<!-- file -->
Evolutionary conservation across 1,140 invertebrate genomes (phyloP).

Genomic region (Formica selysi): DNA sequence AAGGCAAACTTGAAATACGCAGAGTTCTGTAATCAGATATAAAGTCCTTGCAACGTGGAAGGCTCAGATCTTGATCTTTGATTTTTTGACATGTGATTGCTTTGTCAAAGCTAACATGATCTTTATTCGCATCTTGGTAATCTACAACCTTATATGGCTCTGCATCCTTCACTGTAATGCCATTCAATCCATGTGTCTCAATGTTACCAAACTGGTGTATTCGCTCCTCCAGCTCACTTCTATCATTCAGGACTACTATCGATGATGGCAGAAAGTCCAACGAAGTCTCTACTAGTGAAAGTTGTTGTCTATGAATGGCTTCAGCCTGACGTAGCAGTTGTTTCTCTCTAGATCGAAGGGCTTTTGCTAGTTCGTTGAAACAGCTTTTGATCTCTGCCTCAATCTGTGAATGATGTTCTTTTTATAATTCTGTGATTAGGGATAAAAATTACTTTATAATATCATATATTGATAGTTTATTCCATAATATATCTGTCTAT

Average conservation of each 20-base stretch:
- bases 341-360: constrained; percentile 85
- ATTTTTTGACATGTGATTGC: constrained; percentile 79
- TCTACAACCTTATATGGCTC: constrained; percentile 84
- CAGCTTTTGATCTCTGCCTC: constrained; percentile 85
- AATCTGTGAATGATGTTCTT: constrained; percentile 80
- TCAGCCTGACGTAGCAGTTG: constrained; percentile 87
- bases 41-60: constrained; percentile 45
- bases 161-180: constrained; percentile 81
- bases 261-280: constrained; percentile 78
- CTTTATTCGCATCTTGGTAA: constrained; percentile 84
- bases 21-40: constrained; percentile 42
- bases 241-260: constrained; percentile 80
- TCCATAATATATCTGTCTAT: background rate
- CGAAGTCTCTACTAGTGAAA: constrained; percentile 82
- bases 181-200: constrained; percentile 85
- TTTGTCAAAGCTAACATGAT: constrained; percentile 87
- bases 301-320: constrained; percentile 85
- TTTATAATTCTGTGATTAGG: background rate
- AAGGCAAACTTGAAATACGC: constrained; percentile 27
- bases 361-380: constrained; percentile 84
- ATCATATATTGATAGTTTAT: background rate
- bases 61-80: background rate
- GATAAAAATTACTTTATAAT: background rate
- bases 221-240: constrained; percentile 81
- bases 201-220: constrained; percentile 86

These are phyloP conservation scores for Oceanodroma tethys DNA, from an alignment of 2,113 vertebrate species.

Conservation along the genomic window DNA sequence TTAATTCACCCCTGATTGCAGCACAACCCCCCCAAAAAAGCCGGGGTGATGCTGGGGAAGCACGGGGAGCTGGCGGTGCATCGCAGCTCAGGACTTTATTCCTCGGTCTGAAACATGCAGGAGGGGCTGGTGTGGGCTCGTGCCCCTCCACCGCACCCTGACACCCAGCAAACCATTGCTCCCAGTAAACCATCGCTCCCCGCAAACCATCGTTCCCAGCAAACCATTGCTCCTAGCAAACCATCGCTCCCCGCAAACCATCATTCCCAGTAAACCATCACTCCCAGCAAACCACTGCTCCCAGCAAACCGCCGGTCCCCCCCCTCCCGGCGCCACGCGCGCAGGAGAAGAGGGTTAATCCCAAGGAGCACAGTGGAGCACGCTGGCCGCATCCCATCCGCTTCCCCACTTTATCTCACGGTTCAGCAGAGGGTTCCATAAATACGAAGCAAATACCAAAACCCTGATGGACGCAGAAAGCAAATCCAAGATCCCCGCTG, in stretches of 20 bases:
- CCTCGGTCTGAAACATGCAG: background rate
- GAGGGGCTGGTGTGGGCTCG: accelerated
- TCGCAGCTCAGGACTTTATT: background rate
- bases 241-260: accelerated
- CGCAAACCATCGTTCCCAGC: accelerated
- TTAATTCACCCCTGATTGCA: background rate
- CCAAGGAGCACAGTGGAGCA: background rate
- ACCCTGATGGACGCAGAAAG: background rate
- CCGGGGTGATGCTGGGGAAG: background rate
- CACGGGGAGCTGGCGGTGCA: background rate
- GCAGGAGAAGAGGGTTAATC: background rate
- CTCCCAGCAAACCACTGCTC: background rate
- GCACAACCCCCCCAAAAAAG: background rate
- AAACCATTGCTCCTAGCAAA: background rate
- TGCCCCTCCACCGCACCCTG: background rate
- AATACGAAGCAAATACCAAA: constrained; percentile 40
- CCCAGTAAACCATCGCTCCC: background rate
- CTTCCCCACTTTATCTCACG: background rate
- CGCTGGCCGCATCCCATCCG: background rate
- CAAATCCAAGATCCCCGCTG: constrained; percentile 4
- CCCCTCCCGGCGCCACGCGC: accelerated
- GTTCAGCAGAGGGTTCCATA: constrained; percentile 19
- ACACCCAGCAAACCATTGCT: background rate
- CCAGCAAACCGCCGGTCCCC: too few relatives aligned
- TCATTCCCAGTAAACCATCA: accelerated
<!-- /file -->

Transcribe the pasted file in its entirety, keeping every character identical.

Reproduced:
Evolutionary conservation across 1,140 invertebrate genomes (phyloP).

Genomic region (Formica selysi): DNA sequence AAGGCAAACTTGAAATACGCAGAGTTCTGTAATCAGATATAAAGTCCTTGCAACGTGGAAGGCTCAGATCTTGATCTTTGATTTTTTGACATGTGATTGCTTTGTCAAAGCTAACATGATCTTTATTCGCATCTTGGTAATCTACAACCTTATATGGCTCTGCATCCTTCACTGTAATGCCATTCAATCCATGTGTCTCAATGTTACCAAACTGGTGTATTCGCTCCTCCAGCTCACTTCTATCATTCAGGACTACTATCGATGATGGCAGAAAGTCCAACGAAGTCTCTACTAGTGAAAGTTGTTGTCTATGAATGGCTTCAGCCTGACGTAGCAGTTGTTTCTCTCTAGATCGAAGGGCTTTTGCTAGTTCGTTGAAACAGCTTTTGATCTCTGCCTCAATCTGTGAATGATGTTCTTTTTATAATTCTGTGATTAGGGATAAAAATTACTTTATAATATCATATATTGATAGTTTATTCCATAATATATCTGTCTAT

Average conservation of each 20-base stretch:
- bases 341-360: constrained; percentile 85
- ATTTTTTGACATGTGATTGC: constrained; percentile 79
- TCTACAACCTTATATGGCTC: constrained; percentile 84
- CAGCTTTTGATCTCTGCCTC: constrained; percentile 85
- AATCTGTGAATGATGTTCTT: constrained; percentile 80
- TCAGCCTGACGTAGCAGTTG: constrained; percentile 87
- bases 41-60: constrained; percentile 45
- bases 161-180: constrained; percentile 81
- bases 261-280: constrained; percentile 78
- CTTTATTCGCATCTTGGTAA: constrained; percentile 84
- bases 21-40: constrained; percentile 42
- bases 241-260: constrained; percentile 80
- TCCATAATATATCTGTCTAT: background rate
- CGAAGTCTCTACTAGTGAAA: constrained; percentile 82
- bases 181-200: constrained; percentile 85
- TTTGTCAAAGCTAACATGAT: constrained; percentile 87
- bases 301-320: constrained; percentile 85
- TTTATAATTCTGTGATTAGG: background rate
- AAGGCAAACTTGAAATACGC: constrained; percentile 27
- bases 361-380: constrained; percentile 84
- ATCATATATTGATAGTTTAT: background rate
- bases 61-80: background rate
- GATAAAAATTACTTTATAAT: background rate
- bases 221-240: constrained; percentile 81
- bases 201-220: constrained; percentile 86

These are phyloP conservation scores for Oceanodroma tethys DNA, from an alignment of 2,113 vertebrate species.

Conservation along the genomic window DNA sequence TTAATTCACCCCTGATTGCAGCACAACCCCCCCAAAAAAGCCGGGGTGATGCTGGGGAAGCACGGGGAGCTGGCGGTGCATCGCAGCTCAGGACTTTATTCCTCGGTCTGAAACATGCAGGAGGGGCTGGTGTGGGCTCGTGCCCCTCCACCGCACCCTGACACCCAGCAAACCATTGCTCCCAGTAAACCATCGCTCCCCGCAAACCATCGTTCCCAGCAAACCATTGCTCCTAGCAAACCATCGCTCCCCGCAAACCATCATTCCCAGTAAACCATCACTCCCAGCAAACCACTGCTCCCAGCAAACCGCCGGTCCCCCCCCTCCCGGCGCCACGCGCGCAGGAGAAGAGGGTTAATCCCAAGGAGCACAGTGGAGCACGCTGGCCGCATCCCATCCGCTTCCCCACTTTATCTCACGGTTCAGCAGAGGGTTCCATAAATACGAAGCAAATACCAAAACCCTGATGGACGCAGAAAGCAAATCCAAGATCCCCGCTG, in stretches of 20 bases:
- CCTCGGTCTGAAACATGCAG: background rate
- GAGGGGCTGGTGTGGGCTCG: accelerated
- TCGCAGCTCAGGACTTTATT: background rate
- bases 241-260: accelerated
- CGCAAACCATCGTTCCCAGC: accelerated
- TTAATTCACCCCTGATTGCA: background rate
- CCAAGGAGCACAGTGGAGCA: background rate
- ACCCTGATGGACGCAGAAAG: background rate
- CCGGGGTGATGCTGGGGAAG: background rate
- CACGGGGAGCTGGCGGTGCA: background rate
- GCAGGAGAAGAGGGTTAATC: background rate
- CTCCCAGCAAACCACTGCTC: background rate
- GCACAACCCCCCCAAAAAAG: background rate
- AAACCATTGCTCCTAGCAAA: background rate
- TGCCCCTCCACCGCACCCTG: background rate
- AATACGAAGCAAATACCAAA: constrained; percentile 40
- CCCAGTAAACCATCGCTCCC: background rate
- CTTCCCCACTTTATCTCACG: background rate
- CGCTGGCCGCATCCCATCCG: background rate
- CAAATCCAAGATCCCCGCTG: constrained; percentile 4
- CCCCTCCCGGCGCCACGCGC: accelerated
- GTTCAGCAGAGGGTTCCATA: constrained; percentile 19
- ACACCCAGCAAACCATTGCT: background rate
- CCAGCAAACCGCCGGTCCCC: too few relatives aligned
- TCATTCCCAGTAAACCATCA: accelerated